Now is a great time for the Conservatives to do their periodic chameleon thing and emerge as a party with the practical politics that inspire and shape the next generation, while Labour have to deal with the messy business of being in government.

    ETA: for the avoidance of doubt, I do not see who is going to kick that process off. But I live in hope.
  • Options
    No_Offence_AlanNo_Offence_Alan Posts: 4,193
    rcs1000 said:

    Are the LibDems going to do one of those wanky Shadow Shadow Cabinets?

    Give then their day in the sun. A few weeks ago their entire parliamentary party could fit in a couple of taxis.
    The SNP can now fit in a campervan.
  • Options
    FrankBoothFrankBooth Posts: 9,363
    JACK_W said:

    To finish first :

    1. Lord Falconer's Speech

    2. Inverness Recount

    3. England Euro Campaign

    4. SeanT's Latest PB Incarnation

    I thought you were dead.
  • Options
    BlancheLivermoreBlancheLivermore Posts: 5,451
    The people calling everyone they don't like fascists are clearly just woke fascists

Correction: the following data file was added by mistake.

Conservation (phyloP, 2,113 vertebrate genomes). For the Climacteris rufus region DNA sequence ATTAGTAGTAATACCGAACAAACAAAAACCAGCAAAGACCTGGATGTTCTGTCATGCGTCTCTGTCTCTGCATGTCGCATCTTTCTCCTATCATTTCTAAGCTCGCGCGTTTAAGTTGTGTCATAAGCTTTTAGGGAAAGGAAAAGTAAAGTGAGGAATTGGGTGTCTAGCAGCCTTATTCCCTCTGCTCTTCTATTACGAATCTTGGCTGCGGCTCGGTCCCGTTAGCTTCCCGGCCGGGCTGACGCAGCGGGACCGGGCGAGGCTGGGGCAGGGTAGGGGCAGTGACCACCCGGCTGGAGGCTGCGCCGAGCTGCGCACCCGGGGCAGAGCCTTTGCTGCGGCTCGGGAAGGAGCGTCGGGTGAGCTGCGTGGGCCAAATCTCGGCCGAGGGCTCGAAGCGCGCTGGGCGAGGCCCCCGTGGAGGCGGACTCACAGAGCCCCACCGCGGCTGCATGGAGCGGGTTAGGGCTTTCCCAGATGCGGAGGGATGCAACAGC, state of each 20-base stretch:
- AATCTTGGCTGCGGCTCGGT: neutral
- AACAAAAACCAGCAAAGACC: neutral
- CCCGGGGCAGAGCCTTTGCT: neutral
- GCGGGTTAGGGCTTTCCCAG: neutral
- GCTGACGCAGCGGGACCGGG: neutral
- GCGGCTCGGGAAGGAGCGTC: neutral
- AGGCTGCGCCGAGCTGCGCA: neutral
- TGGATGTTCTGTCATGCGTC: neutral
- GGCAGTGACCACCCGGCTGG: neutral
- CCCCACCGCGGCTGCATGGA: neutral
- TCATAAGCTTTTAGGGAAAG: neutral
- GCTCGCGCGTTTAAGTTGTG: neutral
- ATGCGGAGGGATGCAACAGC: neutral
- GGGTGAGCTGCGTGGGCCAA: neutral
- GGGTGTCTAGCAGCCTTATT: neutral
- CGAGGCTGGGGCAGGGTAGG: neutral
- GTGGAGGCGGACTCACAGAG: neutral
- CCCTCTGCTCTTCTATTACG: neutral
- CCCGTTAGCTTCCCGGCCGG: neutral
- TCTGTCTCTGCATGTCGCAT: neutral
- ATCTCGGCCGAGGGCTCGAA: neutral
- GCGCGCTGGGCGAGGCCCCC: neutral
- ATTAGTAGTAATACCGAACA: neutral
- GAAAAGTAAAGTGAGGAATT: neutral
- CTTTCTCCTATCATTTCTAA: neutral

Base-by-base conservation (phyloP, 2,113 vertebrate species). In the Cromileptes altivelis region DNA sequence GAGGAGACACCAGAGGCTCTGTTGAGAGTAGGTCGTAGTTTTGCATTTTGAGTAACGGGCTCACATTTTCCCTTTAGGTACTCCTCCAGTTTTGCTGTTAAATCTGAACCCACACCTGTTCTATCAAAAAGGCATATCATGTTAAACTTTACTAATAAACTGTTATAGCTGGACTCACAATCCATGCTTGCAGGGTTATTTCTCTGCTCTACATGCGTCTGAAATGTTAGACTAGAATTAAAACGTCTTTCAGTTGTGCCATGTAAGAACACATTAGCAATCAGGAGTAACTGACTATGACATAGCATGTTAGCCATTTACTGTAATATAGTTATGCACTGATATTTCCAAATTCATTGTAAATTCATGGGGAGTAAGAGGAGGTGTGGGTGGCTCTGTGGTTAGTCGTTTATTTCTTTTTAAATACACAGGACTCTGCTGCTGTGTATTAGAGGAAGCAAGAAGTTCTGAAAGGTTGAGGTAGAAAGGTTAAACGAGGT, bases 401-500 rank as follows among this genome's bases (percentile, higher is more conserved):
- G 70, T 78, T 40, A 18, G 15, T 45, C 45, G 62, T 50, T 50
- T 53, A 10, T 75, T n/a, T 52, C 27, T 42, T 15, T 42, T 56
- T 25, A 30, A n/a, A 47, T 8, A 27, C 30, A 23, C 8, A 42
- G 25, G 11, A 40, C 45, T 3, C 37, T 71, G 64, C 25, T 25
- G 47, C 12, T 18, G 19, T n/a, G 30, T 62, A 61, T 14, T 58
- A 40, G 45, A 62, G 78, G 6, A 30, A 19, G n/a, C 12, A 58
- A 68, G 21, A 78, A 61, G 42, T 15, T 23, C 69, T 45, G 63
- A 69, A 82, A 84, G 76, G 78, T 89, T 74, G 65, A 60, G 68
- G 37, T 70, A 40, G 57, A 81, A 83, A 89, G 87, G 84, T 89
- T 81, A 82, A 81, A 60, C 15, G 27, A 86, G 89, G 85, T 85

• Options
    pigeonpigeon Posts: 4,767
    Carnyx said:

    Adjudication at Inverness now!

    Alas, no pics of the ballots, little drawings, etc.

    The tension is building towards a crescendo at the Dingwall Counting Centre... Unfortunately the live stream is shite:

    "Due to the use if [sic] satellite technology, the stream may buffer, please be patient the stream will return"

    One suspects that the satellite "technology" is of ex-Soviet vintage. On loan from Mr V Putin, Moscow.

    But in the short intervals when the images are actually moving, it's gripping stuff. Rivals the England football team for entertainment and sheer flair.
  • Options
    CarnyxCarnyx Posts: 41,708
    mwadams said:

    darkage said:

    mwadams said:

    darkage said:

    I'm absolutely opposed to extending the franchise to allowing 16 and 17 year olds to vote. They are children.

    18 is the age of majority for a reason.

    I don't agree with it, but let them if it makes them feel better.

    We tried rebalancing constituencies and introducing voter ID.

    It made absolutely no difference in the end.
    I suspect this is based on outdated ideas about the young always being left wing.
    Many years ago, my other half wrote a paper for a Tory think-tank on the problem with generalising from "many young people" to "all young people" and the foolishness of abandoning "the youth vote" on that basis.